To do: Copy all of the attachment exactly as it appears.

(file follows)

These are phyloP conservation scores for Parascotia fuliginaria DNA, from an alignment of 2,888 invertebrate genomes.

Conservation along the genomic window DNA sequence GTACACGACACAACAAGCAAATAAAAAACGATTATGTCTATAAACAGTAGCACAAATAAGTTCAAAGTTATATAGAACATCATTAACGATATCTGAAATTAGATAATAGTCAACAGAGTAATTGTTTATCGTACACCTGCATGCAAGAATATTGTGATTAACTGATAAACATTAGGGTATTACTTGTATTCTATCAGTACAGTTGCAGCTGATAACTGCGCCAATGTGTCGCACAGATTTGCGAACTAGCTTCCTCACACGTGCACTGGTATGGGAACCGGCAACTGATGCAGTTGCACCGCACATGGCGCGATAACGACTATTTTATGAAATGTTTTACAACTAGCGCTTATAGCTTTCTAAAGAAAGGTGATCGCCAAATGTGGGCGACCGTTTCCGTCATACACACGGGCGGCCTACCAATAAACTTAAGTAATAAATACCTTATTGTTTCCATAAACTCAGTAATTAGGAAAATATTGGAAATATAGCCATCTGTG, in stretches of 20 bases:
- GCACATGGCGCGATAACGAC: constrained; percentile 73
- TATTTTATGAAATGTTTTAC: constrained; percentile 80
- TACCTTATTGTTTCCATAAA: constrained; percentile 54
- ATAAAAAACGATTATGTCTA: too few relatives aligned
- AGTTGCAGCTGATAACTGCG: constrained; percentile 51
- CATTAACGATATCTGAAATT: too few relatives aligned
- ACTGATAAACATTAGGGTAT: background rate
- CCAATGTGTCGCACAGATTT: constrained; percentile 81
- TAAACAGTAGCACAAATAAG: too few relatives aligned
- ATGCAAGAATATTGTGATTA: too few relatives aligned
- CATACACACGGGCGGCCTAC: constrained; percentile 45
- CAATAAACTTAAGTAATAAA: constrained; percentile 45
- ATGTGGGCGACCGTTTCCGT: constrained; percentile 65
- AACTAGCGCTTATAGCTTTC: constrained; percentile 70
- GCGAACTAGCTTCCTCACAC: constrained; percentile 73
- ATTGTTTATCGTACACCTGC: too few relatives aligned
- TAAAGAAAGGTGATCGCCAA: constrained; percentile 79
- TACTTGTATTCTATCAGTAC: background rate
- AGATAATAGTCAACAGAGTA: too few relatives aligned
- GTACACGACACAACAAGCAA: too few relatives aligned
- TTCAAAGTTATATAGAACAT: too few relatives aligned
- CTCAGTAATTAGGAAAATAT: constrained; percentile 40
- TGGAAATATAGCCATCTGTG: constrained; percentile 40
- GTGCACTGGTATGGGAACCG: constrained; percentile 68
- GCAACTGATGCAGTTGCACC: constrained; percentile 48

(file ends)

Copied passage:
These are phyloP conservation scores for Parascotia fuliginaria DNA, from an alignment of 2,888 invertebrate genomes.

Conservation along the genomic window DNA sequence GTACACGACACAACAAGCAAATAAAAAACGATTATGTCTATAAACAGTAGCACAAATAAGTTCAAAGTTATATAGAACATCATTAACGATATCTGAAATTAGATAATAGTCAACAGAGTAATTGTTTATCGTACACCTGCATGCAAGAATATTGTGATTAACTGATAAACATTAGGGTATTACTTGTATTCTATCAGTACAGTTGCAGCTGATAACTGCGCCAATGTGTCGCACAGATTTGCGAACTAGCTTCCTCACACGTGCACTGGTATGGGAACCGGCAACTGATGCAGTTGCACCGCACATGGCGCGATAACGACTATTTTATGAAATGTTTTACAACTAGCGCTTATAGCTTTCTAAAGAAAGGTGATCGCCAAATGTGGGCGACCGTTTCCGTCATACACACGGGCGGCCTACCAATAAACTTAAGTAATAAATACCTTATTGTTTCCATAAACTCAGTAATTAGGAAAATATTGGAAATATAGCCATCTGTG, in stretches of 20 bases:
- GCACATGGCGCGATAACGAC: constrained; percentile 73
- TATTTTATGAAATGTTTTAC: constrained; percentile 80
- TACCTTATTGTTTCCATAAA: constrained; percentile 54
- ATAAAAAACGATTATGTCTA: too few relatives aligned
- AGTTGCAGCTGATAACTGCG: constrained; percentile 51
- CATTAACGATATCTGAAATT: too few relatives aligned
- ACTGATAAACATTAGGGTAT: background rate
- CCAATGTGTCGCACAGATTT: constrained; percentile 81
- TAAACAGTAGCACAAATAAG: too few relatives aligned
- ATGCAAGAATATTGTGATTA: too few relatives aligned
- CATACACACGGGCGGCCTAC: constrained; percentile 45
- CAATAAACTTAAGTAATAAA: constrained; percentile 45
- ATGTGGGCGACCGTTTCCGT: constrained; percentile 65
- AACTAGCGCTTATAGCTTTC: constrained; percentile 70
- GCGAACTAGCTTCCTCACAC: constrained; percentile 73
- ATTGTTTATCGTACACCTGC: too few relatives aligned
- TAAAGAAAGGTGATCGCCAA: constrained; percentile 79
- TACTTGTATTCTATCAGTAC: background rate
- AGATAATAGTCAACAGAGTA: too few relatives aligned
- GTACACGACACAACAAGCAA: too few relatives aligned
- TTCAAAGTTATATAGAACAT: too few relatives aligned
- CTCAGTAATTAGGAAAATAT: constrained; percentile 40
- TGGAAATATAGCCATCTGTG: constrained; percentile 40
- GTGCACTGGTATGGGAACCG: constrained; percentile 68
- GCAACTGATGCAGTTGCACC: constrained; percentile 48